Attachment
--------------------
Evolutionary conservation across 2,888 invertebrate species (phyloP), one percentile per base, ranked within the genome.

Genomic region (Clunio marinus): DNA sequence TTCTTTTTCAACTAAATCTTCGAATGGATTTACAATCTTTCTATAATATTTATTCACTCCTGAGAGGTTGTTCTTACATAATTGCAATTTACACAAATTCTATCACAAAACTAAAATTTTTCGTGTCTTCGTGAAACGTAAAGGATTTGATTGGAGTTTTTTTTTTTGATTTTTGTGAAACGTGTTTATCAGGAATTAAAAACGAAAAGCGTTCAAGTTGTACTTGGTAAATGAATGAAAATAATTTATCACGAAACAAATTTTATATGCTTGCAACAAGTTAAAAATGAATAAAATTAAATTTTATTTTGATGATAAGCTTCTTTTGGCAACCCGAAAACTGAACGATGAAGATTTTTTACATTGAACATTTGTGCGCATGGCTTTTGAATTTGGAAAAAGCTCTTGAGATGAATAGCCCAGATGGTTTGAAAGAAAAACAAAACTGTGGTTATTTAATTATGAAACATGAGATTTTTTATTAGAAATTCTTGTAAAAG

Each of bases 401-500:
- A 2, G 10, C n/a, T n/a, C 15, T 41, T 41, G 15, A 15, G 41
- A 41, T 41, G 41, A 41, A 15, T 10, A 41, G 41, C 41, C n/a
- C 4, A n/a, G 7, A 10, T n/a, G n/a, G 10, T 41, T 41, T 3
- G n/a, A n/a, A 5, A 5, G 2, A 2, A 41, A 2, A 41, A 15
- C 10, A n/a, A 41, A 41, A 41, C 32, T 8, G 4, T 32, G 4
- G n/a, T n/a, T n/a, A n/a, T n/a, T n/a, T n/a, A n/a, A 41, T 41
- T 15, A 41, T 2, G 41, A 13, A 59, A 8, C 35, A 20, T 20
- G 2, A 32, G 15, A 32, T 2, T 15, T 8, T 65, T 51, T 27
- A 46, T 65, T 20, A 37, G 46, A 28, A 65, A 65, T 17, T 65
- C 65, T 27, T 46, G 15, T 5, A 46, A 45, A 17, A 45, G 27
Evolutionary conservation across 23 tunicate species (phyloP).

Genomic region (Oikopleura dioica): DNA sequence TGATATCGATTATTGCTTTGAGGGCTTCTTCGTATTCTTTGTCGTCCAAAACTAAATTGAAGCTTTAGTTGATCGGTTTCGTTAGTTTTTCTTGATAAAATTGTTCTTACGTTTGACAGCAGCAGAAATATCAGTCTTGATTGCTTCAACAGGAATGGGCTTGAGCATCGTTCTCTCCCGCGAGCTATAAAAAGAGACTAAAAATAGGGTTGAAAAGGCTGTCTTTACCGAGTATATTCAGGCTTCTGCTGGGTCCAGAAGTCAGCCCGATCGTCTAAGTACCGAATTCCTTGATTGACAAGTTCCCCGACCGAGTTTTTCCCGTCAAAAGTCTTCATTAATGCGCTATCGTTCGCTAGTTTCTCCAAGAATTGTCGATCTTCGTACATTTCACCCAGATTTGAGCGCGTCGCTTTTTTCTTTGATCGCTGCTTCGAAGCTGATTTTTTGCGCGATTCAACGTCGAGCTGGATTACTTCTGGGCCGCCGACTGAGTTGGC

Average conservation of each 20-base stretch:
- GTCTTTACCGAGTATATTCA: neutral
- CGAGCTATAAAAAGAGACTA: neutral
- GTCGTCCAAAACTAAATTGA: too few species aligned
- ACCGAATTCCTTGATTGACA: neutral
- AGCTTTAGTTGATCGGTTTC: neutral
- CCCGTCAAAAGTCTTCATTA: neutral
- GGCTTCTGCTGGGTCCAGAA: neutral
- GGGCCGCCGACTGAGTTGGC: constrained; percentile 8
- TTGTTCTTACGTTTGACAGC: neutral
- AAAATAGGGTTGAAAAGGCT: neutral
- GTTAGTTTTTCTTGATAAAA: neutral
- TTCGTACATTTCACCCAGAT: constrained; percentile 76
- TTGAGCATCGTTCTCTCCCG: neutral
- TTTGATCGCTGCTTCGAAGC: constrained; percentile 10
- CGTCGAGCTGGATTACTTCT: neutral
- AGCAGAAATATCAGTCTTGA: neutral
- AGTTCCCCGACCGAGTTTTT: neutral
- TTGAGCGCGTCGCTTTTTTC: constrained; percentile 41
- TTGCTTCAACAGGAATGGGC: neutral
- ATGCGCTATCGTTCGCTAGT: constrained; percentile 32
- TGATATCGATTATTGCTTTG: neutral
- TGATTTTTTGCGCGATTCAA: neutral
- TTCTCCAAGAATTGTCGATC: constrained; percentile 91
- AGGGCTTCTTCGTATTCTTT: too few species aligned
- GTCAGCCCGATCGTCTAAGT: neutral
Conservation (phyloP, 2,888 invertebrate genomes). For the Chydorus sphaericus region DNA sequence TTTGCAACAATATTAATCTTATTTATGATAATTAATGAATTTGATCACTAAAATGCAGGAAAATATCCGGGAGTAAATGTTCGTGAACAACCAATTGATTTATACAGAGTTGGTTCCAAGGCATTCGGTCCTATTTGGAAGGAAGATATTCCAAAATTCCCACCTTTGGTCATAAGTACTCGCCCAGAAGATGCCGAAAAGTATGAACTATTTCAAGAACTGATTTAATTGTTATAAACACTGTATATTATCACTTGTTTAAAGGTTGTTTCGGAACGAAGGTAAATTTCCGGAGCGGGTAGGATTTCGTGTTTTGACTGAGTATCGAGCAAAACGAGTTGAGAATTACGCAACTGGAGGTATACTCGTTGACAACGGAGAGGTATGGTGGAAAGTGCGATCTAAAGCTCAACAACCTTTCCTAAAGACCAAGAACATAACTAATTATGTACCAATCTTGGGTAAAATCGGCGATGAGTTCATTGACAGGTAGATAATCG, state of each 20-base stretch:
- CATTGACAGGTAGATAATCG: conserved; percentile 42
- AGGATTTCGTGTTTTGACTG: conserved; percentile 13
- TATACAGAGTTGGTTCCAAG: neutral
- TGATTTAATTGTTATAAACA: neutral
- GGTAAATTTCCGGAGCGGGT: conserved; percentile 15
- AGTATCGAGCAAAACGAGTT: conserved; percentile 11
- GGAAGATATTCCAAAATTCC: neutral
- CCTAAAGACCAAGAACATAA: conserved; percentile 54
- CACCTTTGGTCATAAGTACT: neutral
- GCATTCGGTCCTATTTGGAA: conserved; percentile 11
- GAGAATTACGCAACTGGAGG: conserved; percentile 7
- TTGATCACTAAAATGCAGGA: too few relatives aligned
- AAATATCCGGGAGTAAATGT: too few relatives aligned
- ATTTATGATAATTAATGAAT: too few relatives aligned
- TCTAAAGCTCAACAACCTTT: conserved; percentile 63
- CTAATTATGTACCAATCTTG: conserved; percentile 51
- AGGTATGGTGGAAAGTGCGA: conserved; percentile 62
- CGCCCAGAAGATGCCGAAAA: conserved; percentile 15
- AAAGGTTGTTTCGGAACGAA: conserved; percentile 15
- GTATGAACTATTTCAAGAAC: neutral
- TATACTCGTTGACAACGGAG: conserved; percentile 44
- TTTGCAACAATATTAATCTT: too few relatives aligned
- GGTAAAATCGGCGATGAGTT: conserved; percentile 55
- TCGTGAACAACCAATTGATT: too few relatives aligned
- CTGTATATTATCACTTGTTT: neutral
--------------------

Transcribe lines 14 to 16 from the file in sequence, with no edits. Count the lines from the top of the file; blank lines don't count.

Evolutionary conservation across 23 tunicate species (phyloP).

Genomic region (Oikopleura dioica): DNA sequence TGATATCGATTATTGCTTTGAGGGCTTCTTCGTATTCTTTGTCGTCCAAAACTAAATTGAAGCTTTAGTTGATCGGTTTCGTTAGTTTTTCTTGATAAAATTGTTCTTACGTTTGACAGCAGCAGAAATATCAGTCTTGATTGCTTCAACAGGAATGGGCTTGAGCATCGTTCTCTCCCGCGAGCTATAAAAAGAGACTAAAAATAGGGTTGAAAAGGCTGTCTTTACCGAGTATATTCAGGCTTCTGCTGGGTCCAGAAGTCAGCCCGATCGTCTAAGTACCGAATTCCTTGATTGACAAGTTCCCCGACCGAGTTTTTCCCGTCAAAAGTCTTCATTAATGCGCTATCGTTCGCTAGTTTCTCCAAGAATTGTCGATCTTCGTACATTTCACCCAGATTTGAGCGCGTCGCTTTTTTCTTTGATCGCTGCTTCGAAGCTGATTTTTTGCGCGATTCAACGTCGAGCTGGATTACTTCTGGGCCGCCGACTGAGTTGGC

Average conservation of each 20-base stretch: